By Evan Henerson
He may share his name with a certain film and TV sitcom star, but Kevin James the illusionist would hardly content himself with being a mere King of Queens. Not when the whole world is his playground.
Sporting colorful Yoko Ono glasses and with a goatee and mustache that call to mind a cleaned up Colonel Sanders, James is a member of The Illusionists. Eight shows a week, the man whose alter ego is The Inventor takes the stage and saws people in half.
Let me repeat that. Kevin James saws people in half…with a chain saw…in full view of an audience. “The operation,” as it is called, is but one of the many macabre feats made famous by the Inventor whose website holds plaudits from celebrities ranging from Nicolas Cage to Barack Obama to Woody Allen.
“With knowledge comes great responsibility,” James says with a soft laugh. “That feeling is very elusive to me these days. So when I get fooled by a trick or routine or a method or just some piece of magic that just amazes me, I cherish it. Because that’s the feeling that I remember.”
James was born in France, the son of a U.S. Air Force helicopter and jet pilot. He initially held dual citizenship, but when Charles de Gaule declared that all French citizens could be drafted into the foreign legion, James’s mother said, “you can have that one back.”
As is the case with many future magicians, James got the magic spark when he was a kid growing up in a small town in southern Michigan. The library in Jonesville (population about 2,000) had six books on magic which James checked out repeatedly. An hour away, in the town of Colon sat Abbott’s Magic Company which, every year, would hold a week long magic convention out in the cornfields.
While his parents would camp, James would spend the day developing what would become his future profession. In fact, fellow Illusionists cast member Jeff Hobson (AKA The Trickster) was a fellow attendee when both he and James were in their teens.
“There were no hotels out in the middle of cornfields, so you either had to camp and go in or stay and rent a room in somebody’s house,” James said of the Abbott’s Magic Get-Together. “It’s not a big city convention. It’s a down home great magic convention and they hired big stars to come perform and do seminars.”
“That was a great place for me,” he continued. “Once a year I saved up and spent a week there, and I made lifelong friends. You could buy books, videos and all your supplies. That was kind of the foundation of my upbringing in magic.”
James moved to California in the early 1980s, joining the Long Beach Mystics where he continued to hone his performance. He eventually become a junior at the Magic Castle, earning honors such as Parlour Magician of the Year and Stage Magician of the Year.
According to James, Southern California was the “magic capital of the world” during the 10 years he lived in Anaheim. But as a small prestidigitating fish in a large pond, James knew he needed to be unique.
He draws the comparison to an aspiring rock star arriving on the scene and unleashing a killer rendition of a Stevie Wonder hit. The tune may sound great, but where does it get you?
“You’re not starting at a very high level. Stevie Wonder wrote that song already,” James said. “Now you have to write the song and perform it great. I worked really hard trying to do something that other people were not doing, trying to be as original as possible. Sometimes it’s not so easy. It’s extra work, but I think it’s worth every minute of it.”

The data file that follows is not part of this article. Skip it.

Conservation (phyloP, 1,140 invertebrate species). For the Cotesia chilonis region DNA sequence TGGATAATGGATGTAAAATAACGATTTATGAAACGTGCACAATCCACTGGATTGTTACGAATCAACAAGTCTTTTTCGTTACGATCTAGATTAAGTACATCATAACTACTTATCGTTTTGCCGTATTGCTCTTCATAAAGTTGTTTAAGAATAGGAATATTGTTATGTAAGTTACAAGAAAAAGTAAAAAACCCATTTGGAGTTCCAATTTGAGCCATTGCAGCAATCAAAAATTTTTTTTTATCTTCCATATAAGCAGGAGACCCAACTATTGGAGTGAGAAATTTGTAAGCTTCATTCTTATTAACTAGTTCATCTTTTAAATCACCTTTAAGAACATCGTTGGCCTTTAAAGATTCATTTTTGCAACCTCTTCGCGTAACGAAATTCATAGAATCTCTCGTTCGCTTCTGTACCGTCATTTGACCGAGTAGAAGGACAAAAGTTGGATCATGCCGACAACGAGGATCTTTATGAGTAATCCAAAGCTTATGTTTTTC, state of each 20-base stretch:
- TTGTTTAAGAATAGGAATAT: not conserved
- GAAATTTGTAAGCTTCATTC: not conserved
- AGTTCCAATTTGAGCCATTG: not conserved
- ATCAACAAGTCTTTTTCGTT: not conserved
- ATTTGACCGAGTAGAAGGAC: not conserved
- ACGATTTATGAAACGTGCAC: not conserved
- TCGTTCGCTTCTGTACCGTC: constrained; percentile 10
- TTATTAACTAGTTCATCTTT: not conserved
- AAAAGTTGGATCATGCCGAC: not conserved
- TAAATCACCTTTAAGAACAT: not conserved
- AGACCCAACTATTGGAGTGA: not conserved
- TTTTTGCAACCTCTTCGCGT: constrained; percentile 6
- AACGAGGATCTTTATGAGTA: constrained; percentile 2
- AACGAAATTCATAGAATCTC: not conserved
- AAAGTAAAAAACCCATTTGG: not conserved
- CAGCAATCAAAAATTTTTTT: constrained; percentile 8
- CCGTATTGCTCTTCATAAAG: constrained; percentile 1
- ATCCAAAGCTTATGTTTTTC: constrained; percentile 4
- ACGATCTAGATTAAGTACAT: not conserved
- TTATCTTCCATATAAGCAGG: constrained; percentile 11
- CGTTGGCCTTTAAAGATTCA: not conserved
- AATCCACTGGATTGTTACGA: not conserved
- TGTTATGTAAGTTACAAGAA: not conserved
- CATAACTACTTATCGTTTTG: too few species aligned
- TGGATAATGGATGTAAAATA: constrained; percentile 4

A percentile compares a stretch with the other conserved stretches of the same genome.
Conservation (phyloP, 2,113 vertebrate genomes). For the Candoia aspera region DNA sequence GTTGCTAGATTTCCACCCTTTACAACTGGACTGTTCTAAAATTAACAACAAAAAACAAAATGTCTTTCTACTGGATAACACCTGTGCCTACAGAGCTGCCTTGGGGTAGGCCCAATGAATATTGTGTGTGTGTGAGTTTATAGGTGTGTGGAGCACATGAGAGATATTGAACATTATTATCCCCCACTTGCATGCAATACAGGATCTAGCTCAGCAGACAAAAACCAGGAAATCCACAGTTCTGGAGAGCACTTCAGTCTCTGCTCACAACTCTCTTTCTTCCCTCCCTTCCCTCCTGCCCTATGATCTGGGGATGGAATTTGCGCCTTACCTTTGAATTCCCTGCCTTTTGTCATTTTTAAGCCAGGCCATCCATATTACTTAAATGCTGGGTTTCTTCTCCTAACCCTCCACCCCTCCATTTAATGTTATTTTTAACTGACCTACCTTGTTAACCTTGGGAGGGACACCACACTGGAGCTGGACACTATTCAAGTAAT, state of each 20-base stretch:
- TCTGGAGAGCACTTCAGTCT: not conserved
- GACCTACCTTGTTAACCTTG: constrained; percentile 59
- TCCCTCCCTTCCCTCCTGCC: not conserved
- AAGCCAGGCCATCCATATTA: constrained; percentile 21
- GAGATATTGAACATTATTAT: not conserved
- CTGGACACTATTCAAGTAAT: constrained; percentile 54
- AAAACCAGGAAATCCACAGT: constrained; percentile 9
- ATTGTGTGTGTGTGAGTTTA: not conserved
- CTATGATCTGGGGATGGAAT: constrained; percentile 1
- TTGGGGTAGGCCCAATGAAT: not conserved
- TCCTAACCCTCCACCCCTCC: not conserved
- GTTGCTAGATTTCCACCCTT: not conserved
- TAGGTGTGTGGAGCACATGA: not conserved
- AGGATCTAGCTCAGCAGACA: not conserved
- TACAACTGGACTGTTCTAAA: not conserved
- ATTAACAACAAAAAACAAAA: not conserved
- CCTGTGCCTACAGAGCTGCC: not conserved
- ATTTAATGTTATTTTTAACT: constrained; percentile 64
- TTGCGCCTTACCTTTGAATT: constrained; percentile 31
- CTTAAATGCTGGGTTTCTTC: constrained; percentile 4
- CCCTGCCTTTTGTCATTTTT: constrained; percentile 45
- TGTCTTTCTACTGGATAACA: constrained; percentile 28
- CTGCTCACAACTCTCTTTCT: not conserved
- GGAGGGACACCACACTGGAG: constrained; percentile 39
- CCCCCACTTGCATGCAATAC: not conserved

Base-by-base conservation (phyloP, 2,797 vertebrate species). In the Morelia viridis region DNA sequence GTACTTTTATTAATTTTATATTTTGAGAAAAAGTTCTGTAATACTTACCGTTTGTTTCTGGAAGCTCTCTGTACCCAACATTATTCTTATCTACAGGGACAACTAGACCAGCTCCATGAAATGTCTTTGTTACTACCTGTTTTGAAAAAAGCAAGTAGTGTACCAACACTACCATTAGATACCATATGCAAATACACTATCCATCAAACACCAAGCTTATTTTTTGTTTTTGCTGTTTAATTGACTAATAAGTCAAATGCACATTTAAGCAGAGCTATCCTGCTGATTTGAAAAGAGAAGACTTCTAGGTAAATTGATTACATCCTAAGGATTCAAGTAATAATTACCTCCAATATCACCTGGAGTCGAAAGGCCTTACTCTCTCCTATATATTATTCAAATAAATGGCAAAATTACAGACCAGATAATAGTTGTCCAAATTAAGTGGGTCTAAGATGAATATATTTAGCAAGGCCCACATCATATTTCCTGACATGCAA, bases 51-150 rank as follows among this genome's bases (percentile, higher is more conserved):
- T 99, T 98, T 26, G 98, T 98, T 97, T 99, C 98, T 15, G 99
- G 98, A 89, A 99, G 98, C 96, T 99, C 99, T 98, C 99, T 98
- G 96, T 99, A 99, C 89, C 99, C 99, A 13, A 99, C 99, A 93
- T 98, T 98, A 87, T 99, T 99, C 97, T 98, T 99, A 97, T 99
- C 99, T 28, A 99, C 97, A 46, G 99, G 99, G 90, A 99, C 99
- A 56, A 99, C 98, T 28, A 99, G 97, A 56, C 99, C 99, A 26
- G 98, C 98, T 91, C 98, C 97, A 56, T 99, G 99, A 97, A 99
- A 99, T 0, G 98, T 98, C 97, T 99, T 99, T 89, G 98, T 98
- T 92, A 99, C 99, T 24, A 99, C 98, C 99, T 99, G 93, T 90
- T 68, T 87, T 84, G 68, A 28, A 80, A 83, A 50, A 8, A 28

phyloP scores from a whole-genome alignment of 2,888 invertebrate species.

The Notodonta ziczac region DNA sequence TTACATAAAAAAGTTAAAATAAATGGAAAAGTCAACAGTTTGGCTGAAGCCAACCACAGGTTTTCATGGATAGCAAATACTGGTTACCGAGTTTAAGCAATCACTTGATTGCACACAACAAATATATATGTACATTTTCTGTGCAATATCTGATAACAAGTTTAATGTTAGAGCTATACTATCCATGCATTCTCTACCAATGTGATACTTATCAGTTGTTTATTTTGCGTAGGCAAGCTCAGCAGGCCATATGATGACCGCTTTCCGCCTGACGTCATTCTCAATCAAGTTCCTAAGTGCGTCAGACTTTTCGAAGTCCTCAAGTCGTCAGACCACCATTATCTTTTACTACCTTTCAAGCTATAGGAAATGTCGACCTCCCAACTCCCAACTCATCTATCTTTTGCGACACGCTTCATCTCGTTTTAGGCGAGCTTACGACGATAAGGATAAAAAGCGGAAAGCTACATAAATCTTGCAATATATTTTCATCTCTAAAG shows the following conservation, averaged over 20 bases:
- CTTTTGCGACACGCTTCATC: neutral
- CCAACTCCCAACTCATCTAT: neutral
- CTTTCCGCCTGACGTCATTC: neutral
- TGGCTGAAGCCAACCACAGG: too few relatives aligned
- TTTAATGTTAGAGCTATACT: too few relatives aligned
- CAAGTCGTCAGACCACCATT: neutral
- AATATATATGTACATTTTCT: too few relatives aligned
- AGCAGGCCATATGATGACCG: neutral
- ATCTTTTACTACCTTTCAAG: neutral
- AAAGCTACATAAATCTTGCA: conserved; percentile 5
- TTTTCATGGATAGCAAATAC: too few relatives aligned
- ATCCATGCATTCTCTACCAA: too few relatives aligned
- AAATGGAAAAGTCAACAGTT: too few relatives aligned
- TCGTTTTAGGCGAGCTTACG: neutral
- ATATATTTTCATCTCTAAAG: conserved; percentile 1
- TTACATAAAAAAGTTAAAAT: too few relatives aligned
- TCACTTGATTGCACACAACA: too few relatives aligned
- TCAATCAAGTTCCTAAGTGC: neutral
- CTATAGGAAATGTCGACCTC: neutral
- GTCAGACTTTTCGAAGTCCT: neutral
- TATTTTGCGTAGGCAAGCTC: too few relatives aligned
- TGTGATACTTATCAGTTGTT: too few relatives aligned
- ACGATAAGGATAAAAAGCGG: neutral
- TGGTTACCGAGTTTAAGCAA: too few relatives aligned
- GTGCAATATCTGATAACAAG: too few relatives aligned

Ultimately James went back to France where he performed on the variety show “Sebastian C’est Foux” and as a headliner at the Crazy Horse in Paris. He spent three more years in Korea and moved back to Las Vegas where he is currently based.
Not that he’s home much these days. Since joining The Illusionists, James has traveled to Sydney Australia, to Broadway to London’s West End and across North America, breaking box office records at every stop. When he joined the company, James developed and embraced a new professional identity: the Inventor was born.
“Our producer, Simon Painter asked us all to find a moniker that we could use in the show and hook our specialty onto,” James said. “He said, ‘try to imagine if you were a superhero, who would you be? What would your power be?’ I decided the Inventor would be a nice big playground to play in and not box me in too much.”
“We look like The Avengers,” he continued. “Everyone has their unique style, their unique specialty, and that’s another thing that makes the show delightful. Instead of one person performing for two hours with the same point of view, the same voice, here if you don’t like something, three minutes later there’s going to be something you’re going to like.”
James has spent enough time with his fellow Aveng…er…Illusionists that he knows many of their secrets, just as they know his. But he says one of the great secrets to magic is knowing the secrets is beside the point.
“Penn and Teller will show you how something’s done and then immediately fool you with the same method a second later because they’re that good,” James said. “The most amazing parts are all the little details for the artistic interpretation of an effect. The trick doesn’t really matter. The secret doesn’t matter. What are you going to wear? What’s your music going to be? What’s your lighting going to be? What’s your dialog going to be? Where are you going to pause for that dramatic tension? How long does that pause have to be? All those minute little details make a piece great.”